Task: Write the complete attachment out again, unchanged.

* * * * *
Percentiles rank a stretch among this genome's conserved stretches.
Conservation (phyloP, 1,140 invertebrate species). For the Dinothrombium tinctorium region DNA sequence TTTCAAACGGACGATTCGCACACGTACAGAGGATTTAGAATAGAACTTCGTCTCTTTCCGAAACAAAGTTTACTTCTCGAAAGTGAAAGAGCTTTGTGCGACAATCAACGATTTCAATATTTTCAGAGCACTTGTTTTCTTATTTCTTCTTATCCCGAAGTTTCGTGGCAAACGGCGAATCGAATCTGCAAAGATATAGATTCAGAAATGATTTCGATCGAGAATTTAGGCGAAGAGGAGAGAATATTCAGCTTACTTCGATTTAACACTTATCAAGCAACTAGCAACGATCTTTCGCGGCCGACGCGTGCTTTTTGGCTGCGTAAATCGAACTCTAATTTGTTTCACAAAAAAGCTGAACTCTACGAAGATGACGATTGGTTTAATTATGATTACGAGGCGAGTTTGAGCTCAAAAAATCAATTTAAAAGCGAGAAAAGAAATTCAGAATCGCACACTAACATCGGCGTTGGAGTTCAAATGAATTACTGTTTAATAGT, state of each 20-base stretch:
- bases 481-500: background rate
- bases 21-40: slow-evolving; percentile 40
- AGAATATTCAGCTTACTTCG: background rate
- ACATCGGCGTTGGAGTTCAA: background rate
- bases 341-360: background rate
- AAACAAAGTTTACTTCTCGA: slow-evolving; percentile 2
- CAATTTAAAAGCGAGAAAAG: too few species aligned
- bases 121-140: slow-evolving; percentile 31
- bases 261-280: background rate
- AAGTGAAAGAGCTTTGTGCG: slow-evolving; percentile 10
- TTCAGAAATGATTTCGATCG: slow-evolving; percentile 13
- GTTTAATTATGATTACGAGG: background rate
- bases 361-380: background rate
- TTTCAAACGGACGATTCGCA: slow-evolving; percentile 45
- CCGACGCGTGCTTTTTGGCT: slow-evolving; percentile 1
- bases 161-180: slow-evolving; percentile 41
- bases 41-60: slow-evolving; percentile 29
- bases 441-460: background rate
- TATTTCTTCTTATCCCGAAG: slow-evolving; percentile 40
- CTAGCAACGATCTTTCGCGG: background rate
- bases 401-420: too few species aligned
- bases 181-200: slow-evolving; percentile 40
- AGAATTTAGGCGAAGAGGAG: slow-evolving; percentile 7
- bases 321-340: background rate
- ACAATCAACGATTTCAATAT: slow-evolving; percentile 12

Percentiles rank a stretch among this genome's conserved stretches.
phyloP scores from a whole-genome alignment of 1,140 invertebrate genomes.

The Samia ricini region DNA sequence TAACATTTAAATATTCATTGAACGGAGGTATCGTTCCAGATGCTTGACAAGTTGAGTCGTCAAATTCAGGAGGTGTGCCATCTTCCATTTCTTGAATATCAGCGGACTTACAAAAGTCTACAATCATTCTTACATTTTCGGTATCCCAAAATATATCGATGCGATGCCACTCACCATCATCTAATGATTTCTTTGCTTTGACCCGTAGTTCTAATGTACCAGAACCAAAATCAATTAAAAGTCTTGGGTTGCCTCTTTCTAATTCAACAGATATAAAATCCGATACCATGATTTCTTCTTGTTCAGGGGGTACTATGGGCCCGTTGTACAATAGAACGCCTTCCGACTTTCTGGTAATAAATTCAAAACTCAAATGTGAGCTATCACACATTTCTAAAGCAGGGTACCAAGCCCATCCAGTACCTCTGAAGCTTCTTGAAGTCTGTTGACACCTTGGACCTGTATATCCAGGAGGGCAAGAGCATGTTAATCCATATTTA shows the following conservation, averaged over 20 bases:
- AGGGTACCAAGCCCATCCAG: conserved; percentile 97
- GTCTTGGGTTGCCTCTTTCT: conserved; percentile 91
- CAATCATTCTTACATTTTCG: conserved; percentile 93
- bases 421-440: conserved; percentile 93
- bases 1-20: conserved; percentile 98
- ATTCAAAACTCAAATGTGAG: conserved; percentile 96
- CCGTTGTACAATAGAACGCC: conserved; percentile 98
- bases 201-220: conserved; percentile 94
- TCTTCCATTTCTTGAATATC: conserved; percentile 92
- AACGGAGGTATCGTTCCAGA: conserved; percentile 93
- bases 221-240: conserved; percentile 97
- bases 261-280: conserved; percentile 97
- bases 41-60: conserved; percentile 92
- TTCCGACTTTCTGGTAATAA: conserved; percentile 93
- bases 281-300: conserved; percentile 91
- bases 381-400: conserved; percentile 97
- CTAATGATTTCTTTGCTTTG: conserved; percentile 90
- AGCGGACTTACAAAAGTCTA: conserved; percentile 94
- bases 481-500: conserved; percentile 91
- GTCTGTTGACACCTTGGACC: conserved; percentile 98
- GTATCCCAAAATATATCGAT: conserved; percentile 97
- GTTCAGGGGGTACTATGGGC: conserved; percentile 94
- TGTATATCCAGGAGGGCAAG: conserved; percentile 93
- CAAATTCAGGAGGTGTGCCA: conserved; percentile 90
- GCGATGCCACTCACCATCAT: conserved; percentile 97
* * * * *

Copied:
Percentiles rank a stretch among this genome's conserved stretches.
Conservation (phyloP, 1,140 invertebrate species). For the Dinothrombium tinctorium region DNA sequence TTTCAAACGGACGATTCGCACACGTACAGAGGATTTAGAATAGAACTTCGTCTCTTTCCGAAACAAAGTTTACTTCTCGAAAGTGAAAGAGCTTTGTGCGACAATCAACGATTTCAATATTTTCAGAGCACTTGTTTTCTTATTTCTTCTTATCCCGAAGTTTCGTGGCAAACGGCGAATCGAATCTGCAAAGATATAGATTCAGAAATGATTTCGATCGAGAATTTAGGCGAAGAGGAGAGAATATTCAGCTTACTTCGATTTAACACTTATCAAGCAACTAGCAACGATCTTTCGCGGCCGACGCGTGCTTTTTGGCTGCGTAAATCGAACTCTAATTTGTTTCACAAAAAAGCTGAACTCTACGAAGATGACGATTGGTTTAATTATGATTACGAGGCGAGTTTGAGCTCAAAAAATCAATTTAAAAGCGAGAAAAGAAATTCAGAATCGCACACTAACATCGGCGTTGGAGTTCAAATGAATTACTGTTTAATAGT, state of each 20-base stretch:
- bases 481-500: background rate
- bases 21-40: slow-evolving; percentile 40
- AGAATATTCAGCTTACTTCG: background rate
- ACATCGGCGTTGGAGTTCAA: background rate
- bases 341-360: background rate
- AAACAAAGTTTACTTCTCGA: slow-evolving; percentile 2
- CAATTTAAAAGCGAGAAAAG: too few species aligned
- bases 121-140: slow-evolving; percentile 31
- bases 261-280: background rate
- AAGTGAAAGAGCTTTGTGCG: slow-evolving; percentile 10
- TTCAGAAATGATTTCGATCG: slow-evolving; percentile 13
- GTTTAATTATGATTACGAGG: background rate
- bases 361-380: background rate
- TTTCAAACGGACGATTCGCA: slow-evolving; percentile 45
- CCGACGCGTGCTTTTTGGCT: slow-evolving; percentile 1
- bases 161-180: slow-evolving; percentile 41
- bases 41-60: slow-evolving; percentile 29
- bases 441-460: background rate
- TATTTCTTCTTATCCCGAAG: slow-evolving; percentile 40
- CTAGCAACGATCTTTCGCGG: background rate
- bases 401-420: too few species aligned
- bases 181-200: slow-evolving; percentile 40
- AGAATTTAGGCGAAGAGGAG: slow-evolving; percentile 7
- bases 321-340: background rate
- ACAATCAACGATTTCAATAT: slow-evolving; percentile 12

Percentiles rank a stretch among this genome's conserved stretches.
phyloP scores from a whole-genome alignment of 1,140 invertebrate genomes.

The Samia ricini region DNA sequence TAACATTTAAATATTCATTGAACGGAGGTATCGTTCCAGATGCTTGACAAGTTGAGTCGTCAAATTCAGGAGGTGTGCCATCTTCCATTTCTTGAATATCAGCGGACTTACAAAAGTCTACAATCATTCTTACATTTTCGGTATCCCAAAATATATCGATGCGATGCCACTCACCATCATCTAATGATTTCTTTGCTTTGACCCGTAGTTCTAATGTACCAGAACCAAAATCAATTAAAAGTCTTGGGTTGCCTCTTTCTAATTCAACAGATATAAAATCCGATACCATGATTTCTTCTTGTTCAGGGGGTACTATGGGCCCGTTGTACAATAGAACGCCTTCCGACTTTCTGGTAATAAATTCAAAACTCAAATGTGAGCTATCACACATTTCTAAAGCAGGGTACCAAGCCCATCCAGTACCTCTGAAGCTTCTTGAAGTCTGTTGACACCTTGGACCTGTATATCCAGGAGGGCAAGAGCATGTTAATCCATATTTA shows the following conservation, averaged over 20 bases:
- AGGGTACCAAGCCCATCCAG: conserved; percentile 97
- GTCTTGGGTTGCCTCTTTCT: conserved; percentile 91
- CAATCATTCTTACATTTTCG: conserved; percentile 93
- bases 421-440: conserved; percentile 93
- bases 1-20: conserved; percentile 98
- ATTCAAAACTCAAATGTGAG: conserved; percentile 96
- CCGTTGTACAATAGAACGCC: conserved; percentile 98
- bases 201-220: conserved; percentile 94
- TCTTCCATTTCTTGAATATC: conserved; percentile 92
- AACGGAGGTATCGTTCCAGA: conserved; percentile 93
- bases 221-240: conserved; percentile 97
- bases 261-280: conserved; percentile 97
- bases 41-60: conserved; percentile 92
- TTCCGACTTTCTGGTAATAA: conserved; percentile 93
- bases 281-300: conserved; percentile 91
- bases 381-400: conserved; percentile 97
- CTAATGATTTCTTTGCTTTG: conserved; percentile 90
- AGCGGACTTACAAAAGTCTA: conserved; percentile 94
- bases 481-500: conserved; percentile 91
- GTCTGTTGACACCTTGGACC: conserved; percentile 98
- GTATCCCAAAATATATCGAT: conserved; percentile 97
- GTTCAGGGGGTACTATGGGC: conserved; percentile 94
- TGTATATCCAGGAGGGCAAG: conserved; percentile 93
- CAAATTCAGGAGGTGTGCCA: conserved; percentile 90
- GCGATGCCACTCACCATCAT: conserved; percentile 97